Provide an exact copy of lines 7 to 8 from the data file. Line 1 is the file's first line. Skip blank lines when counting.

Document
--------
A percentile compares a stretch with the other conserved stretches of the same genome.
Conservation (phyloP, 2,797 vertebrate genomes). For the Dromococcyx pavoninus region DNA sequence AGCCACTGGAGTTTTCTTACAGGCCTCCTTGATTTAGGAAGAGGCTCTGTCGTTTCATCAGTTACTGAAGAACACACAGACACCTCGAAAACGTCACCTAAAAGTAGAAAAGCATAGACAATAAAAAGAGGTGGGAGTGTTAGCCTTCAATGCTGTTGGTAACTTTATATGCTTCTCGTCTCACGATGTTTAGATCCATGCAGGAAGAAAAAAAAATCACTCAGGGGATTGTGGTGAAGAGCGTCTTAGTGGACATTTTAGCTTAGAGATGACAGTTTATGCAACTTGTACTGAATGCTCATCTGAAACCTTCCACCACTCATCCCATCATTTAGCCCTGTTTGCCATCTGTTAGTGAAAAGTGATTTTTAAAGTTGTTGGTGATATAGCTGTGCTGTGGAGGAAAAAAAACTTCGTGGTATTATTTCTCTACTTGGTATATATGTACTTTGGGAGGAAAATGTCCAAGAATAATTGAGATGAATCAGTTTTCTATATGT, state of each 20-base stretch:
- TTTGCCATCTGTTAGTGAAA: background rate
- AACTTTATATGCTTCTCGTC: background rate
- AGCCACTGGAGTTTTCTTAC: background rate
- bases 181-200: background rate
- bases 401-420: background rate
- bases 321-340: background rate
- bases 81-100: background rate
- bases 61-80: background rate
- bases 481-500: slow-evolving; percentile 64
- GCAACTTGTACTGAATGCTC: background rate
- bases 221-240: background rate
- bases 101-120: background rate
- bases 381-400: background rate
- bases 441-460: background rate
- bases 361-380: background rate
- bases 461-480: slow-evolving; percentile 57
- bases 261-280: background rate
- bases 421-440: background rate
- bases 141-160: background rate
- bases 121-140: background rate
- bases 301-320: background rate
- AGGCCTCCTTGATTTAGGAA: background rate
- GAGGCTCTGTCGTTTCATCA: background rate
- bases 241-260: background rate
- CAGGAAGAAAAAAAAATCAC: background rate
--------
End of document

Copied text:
- bases 401-420: background rate
- bases 321-340: background rate